He Wanted His Texas Home to Resemble a ‘Groovy’ Opium Den

When Kirk Ferguson asked Sara Story to design the interiors of his new house in Austin, Texas, his request was unlike any she had heard before.

“He wanted something like an opium den,” said Ms. Story, who spent much of her childhood in Texas but is now based in New York. “He really wanted a place with a ’70s vibe, and groovy.”

Mr. Ferguson and Ms. Story had been friends for years, and after talking more about what the house could become, they arrived at a design concept. “It sounds a little silly,” said Mr. Ferguson, 55. “But it was Lenny Kravitz meets Italian ’60s meets ‘Once Upon a Time … in Hollywood.’”

It all started when Mr. Ferguson, who worked in investment management in New York but now focuses his energy on projects related to the arts, wildlife conservation and health and wellness, decided to move his primary residence to Texas. He bought a recently built modern house of about 5,000 square feet on a hillside on the outskirts of Austin, paying about $6 million in the fall of 2021.

The concrete, metal and glass structure, designed by Ravel Architecture, reminded him of the Case Study Houses that modernist architects like Richard Neutra and Pierre Koenig built in Los Angeles in the mid 20th century. And its long views across a canyon to the city center reminded him of the Hollywood Hills, a favorite place.

“It’s basically a glass-and-concrete box on stilts, hanging off the side of a cliff, looking over the city of Austin,” Mr. Ferguson said. “That spoke to my design sensibility.”

But the minimalist interior didn’t feel like the kind of place where he belonged. “That’s where Sara came in,” he said.

Ms. Story, who is used to working with eye-catching art and design, and bold colors and patterns, was surprised by how energetic Mr. Ferguson wanted to make things.

“So much of the time, people want to play it safe,” she said. “But he was always asking for more color and more pattern. He really pushed me out of my comfort zone.”

By the time they were finished, they had filled the home with visual surprises. The most audacious room may be the bar and lounge facing the pool. Previously a crisp white box, its walls are now covered by a mural of thick yellow, orange and brown curving lines painted by Caroline Lizarraga.

On one side, Ms. Story installed a curvy 1970s chrome bar by Willy Rizzo, which she bought from an antiques dealer in Belgium. On the other, she installed a custom sectional sofa covered in gold velvet inside a niche lined in mercury mirror.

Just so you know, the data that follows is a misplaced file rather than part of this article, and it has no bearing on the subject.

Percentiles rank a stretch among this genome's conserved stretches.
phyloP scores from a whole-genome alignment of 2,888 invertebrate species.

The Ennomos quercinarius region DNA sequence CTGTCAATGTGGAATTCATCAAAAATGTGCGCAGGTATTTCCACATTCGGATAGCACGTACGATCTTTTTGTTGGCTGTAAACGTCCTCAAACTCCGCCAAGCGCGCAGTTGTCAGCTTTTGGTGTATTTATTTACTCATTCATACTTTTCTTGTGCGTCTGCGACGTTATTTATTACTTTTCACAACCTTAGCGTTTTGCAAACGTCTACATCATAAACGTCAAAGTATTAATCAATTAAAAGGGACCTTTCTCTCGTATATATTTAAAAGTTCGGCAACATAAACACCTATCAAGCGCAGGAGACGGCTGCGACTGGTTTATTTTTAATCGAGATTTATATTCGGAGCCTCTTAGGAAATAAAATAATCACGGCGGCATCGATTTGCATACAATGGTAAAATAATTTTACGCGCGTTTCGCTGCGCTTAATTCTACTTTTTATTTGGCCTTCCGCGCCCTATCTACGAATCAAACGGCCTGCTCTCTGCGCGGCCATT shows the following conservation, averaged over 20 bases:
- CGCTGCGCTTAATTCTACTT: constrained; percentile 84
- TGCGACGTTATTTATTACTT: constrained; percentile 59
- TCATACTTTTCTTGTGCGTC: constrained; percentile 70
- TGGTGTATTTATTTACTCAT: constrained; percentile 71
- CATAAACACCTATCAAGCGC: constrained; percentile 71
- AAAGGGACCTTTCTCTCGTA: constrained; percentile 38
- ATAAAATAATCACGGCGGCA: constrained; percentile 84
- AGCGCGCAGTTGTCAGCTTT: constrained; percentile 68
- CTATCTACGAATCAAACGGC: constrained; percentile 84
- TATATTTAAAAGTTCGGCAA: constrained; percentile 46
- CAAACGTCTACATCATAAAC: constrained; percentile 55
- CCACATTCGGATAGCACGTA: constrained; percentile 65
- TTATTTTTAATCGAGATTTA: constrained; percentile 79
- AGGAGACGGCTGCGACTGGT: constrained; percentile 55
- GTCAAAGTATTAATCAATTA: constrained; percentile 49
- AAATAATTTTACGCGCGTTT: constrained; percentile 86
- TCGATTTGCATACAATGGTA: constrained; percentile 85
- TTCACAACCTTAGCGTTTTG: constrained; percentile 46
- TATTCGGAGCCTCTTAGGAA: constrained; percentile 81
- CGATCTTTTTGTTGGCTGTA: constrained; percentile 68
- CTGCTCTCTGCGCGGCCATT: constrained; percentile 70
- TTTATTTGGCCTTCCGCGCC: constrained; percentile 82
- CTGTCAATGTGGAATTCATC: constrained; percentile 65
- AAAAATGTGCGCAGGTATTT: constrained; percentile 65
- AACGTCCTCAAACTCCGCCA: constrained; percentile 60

In the living room, she put a B&B Italia Camaleonda sectional at the center of the space, with seating on all sides, envisioning it as an inverted conversation pit.

To create a media room, she enclosed a covered patio with glass, wallpapering the ceiling with a design of hand-painted dots from Porter Teleo and adding a shaggy faux-fur rug under a sinuous coffee table sculpted from a tree trunk by Adam Birch, a South African artist.

In the primary bedroom, she placed a plump custom-made bed against a wall painted with another mural by Ms. Lizarraga, this one with smoky ribbons that curl up from the wall onto the ceiling. At the windows, Ms. Story added ombré wool-and-cashmere curtains over lacy gold-and-purple sheers that she had made from a fashion fabric found in Manhattan’s garment district.

For the three other bedrooms — one for each of Mr. Ferguson’s three grown children when they visit — she selected a different graphic wallpaper to animate the space. Finally, in the powder room, she added Londubh Studio wallpaper with mushroom shapes outlined in shiny gold.

The interiors were completed in about six months, just in time to be photographed for Ms. Story’s new book, “The Art of Home,” published this month by Rizzoli. The cost, Mr. Ferguson estimated, was more than $1 million, but he and Ms. Story continue to look for unique pieces to add to the mix.

“I’m very happy,” he said. “It’s a great place to have people over, have a cocktail and watch the sun go down.”

Ms. Story’s design has resulted in just one problem. “I realized she’d done such a great job that I’m a little reluctant to have parties to mess it up,” Mr. Ferguson said with a laugh. “Maybe it should have been done in a way that was a little less amazing.”

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